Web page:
Hite testifies before Council about Philly school closings
Philadelphia School Superintendent William R. Hite Jr. said Tuesday that he hoped to share changes to the district's school-closing plan next week, giving the public time to assess revisions well before the School Reform Commission votes on the final proposal in March.
Testifying before City Council, in a room filled with about 150 activists who mostly opposed closing the 37 schools, Hite said public comments had helped him understand the need to revise the plan before presenting it to the SRC.
"Original recommendations don't always end up being final recommendations," Hite said.
The hearing, with 56 listed witnesses, lasted most of the day and occasionally boiled over in anger.
During Hite's testimony, Councilwoman Jannie L. Blackwell, the West Philadelphia Democrat who chairs the Education Committee, pounded the table for quiet. When speakers mentioned Gov. Corbett, whose cuts to education funding contributed to a projected $1 billion district deficit over five years, people booed.
Much of the testimony repeated themes and numbers that have become common refrains in the debate over the proposed closing of schools to save money and deal with the loss of nearly 60,000 students in the last decade.
Many speakers worried about small children having to cross busy streets and travel long distances through unsafe neighborhoods.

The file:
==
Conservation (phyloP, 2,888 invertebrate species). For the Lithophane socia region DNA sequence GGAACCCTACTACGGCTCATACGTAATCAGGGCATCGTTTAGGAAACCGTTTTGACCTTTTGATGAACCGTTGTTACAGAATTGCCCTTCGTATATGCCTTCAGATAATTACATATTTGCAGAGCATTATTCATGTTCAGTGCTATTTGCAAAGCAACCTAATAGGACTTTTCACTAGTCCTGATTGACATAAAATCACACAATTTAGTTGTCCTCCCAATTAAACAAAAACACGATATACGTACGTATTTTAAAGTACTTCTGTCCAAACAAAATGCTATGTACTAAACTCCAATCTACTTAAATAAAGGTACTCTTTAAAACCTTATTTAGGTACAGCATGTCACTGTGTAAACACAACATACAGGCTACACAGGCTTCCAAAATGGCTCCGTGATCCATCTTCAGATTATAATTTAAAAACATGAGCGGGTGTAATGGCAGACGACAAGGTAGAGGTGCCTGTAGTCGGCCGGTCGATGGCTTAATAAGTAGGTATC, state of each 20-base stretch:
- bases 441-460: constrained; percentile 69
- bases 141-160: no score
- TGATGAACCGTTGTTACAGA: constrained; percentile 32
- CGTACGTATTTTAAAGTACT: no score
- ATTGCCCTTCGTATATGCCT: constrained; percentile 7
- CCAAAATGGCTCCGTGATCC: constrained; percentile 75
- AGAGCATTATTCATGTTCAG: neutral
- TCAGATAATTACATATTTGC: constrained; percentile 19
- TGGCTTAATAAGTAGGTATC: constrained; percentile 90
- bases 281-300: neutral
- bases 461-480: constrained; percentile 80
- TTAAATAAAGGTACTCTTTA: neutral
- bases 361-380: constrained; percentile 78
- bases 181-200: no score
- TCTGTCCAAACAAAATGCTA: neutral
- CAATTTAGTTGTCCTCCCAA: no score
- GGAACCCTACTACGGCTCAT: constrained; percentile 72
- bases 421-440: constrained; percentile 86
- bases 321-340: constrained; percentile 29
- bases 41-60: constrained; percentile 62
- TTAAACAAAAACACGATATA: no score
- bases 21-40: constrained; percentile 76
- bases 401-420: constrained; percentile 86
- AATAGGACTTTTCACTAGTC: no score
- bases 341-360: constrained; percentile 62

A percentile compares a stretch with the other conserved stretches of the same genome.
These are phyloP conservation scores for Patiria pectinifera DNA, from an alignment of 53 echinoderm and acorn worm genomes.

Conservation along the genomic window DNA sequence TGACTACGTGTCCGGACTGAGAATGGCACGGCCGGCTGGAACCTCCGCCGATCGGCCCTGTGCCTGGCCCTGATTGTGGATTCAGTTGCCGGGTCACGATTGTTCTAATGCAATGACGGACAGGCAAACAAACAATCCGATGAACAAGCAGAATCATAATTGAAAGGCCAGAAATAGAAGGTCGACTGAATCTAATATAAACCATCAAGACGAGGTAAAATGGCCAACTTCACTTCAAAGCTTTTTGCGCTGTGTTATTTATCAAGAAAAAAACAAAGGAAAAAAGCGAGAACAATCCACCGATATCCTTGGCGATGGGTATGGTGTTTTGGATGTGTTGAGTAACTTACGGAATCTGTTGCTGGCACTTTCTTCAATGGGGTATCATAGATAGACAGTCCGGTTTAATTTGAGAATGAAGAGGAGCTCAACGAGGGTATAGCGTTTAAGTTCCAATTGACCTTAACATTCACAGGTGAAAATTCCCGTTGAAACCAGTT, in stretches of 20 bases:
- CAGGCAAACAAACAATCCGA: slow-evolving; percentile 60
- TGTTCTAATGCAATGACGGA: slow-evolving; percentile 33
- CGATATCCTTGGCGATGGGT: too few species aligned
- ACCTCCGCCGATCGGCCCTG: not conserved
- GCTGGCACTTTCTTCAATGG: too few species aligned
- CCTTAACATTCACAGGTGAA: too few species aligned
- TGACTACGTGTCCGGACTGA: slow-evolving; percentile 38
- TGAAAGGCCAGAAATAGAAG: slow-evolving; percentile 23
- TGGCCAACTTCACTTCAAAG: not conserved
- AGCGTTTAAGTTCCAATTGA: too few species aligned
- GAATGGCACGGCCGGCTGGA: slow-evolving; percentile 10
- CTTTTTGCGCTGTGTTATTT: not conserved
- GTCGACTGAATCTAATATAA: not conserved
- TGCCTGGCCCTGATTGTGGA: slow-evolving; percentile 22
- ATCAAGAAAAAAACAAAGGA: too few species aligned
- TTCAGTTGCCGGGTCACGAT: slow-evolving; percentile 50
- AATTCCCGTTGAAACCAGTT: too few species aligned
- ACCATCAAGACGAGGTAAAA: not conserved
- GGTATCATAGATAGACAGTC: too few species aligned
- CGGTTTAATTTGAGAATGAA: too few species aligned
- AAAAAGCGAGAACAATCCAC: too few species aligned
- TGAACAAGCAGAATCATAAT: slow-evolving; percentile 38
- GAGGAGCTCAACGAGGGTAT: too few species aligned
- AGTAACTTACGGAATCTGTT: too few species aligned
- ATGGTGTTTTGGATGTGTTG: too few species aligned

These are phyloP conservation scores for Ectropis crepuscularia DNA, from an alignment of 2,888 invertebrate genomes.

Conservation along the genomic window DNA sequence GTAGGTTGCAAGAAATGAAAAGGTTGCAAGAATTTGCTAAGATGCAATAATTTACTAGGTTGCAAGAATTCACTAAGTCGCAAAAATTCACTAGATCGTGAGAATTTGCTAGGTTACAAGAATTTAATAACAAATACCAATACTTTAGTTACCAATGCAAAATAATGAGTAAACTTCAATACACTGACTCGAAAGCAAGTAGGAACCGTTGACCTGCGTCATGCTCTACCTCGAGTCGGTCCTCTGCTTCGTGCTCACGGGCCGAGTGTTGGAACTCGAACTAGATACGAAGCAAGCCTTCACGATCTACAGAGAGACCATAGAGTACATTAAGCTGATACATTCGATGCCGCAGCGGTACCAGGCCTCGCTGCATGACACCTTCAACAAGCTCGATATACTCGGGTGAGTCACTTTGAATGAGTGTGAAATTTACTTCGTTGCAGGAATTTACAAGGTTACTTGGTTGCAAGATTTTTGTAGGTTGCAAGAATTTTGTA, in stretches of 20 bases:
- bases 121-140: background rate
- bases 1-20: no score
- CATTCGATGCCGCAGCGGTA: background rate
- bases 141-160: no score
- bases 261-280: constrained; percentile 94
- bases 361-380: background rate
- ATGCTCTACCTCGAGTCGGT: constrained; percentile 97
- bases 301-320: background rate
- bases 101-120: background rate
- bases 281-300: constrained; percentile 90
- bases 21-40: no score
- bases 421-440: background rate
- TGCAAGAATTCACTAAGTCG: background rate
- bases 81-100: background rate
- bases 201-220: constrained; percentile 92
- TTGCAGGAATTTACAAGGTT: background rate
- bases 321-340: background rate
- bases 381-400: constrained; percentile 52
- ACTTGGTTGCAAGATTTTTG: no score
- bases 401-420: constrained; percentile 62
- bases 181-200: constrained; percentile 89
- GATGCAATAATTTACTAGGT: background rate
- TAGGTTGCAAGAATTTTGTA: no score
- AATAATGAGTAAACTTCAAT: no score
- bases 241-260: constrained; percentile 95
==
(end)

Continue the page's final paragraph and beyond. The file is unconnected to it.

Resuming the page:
Councilman Curtis Jones Jr. said he had walked some of the routes that children would have to traverse to get to their new schools and found them dangerous.
"Quite frankly, I'm a grown man, and it scares me," Jones said. "In some cases, we had to cross major thoroughfares that are as wide as rivers."
Councilman W. Wilson Goode Jr. warned Hite not to portray the $28 million in estimated savings from the closures as money to be used for hiring teachers or expanding art programs.
"We already know that money is not going to be invested in making our schools better," Goode said. Hite acknowledged that any savings would go to fill the deficit, but said the savings would accumulate over the years in ways crucial to the cash-strapped district.
Goode said the district might face a tough time getting money from Council in the future if it did not identify ways any money would improve education.
"Don't come to us asking for money," Goode said, "unless you can tell us what it is actually going to be invested in."
The SRC will hold closing hearings Feb. 21, 22, and 23, and is scheduled to vote on the plan March 7.
Contact Miriam Hill at firstname.lastname@example.org or 215-854-5520, or follow on Twitter @miriamhill.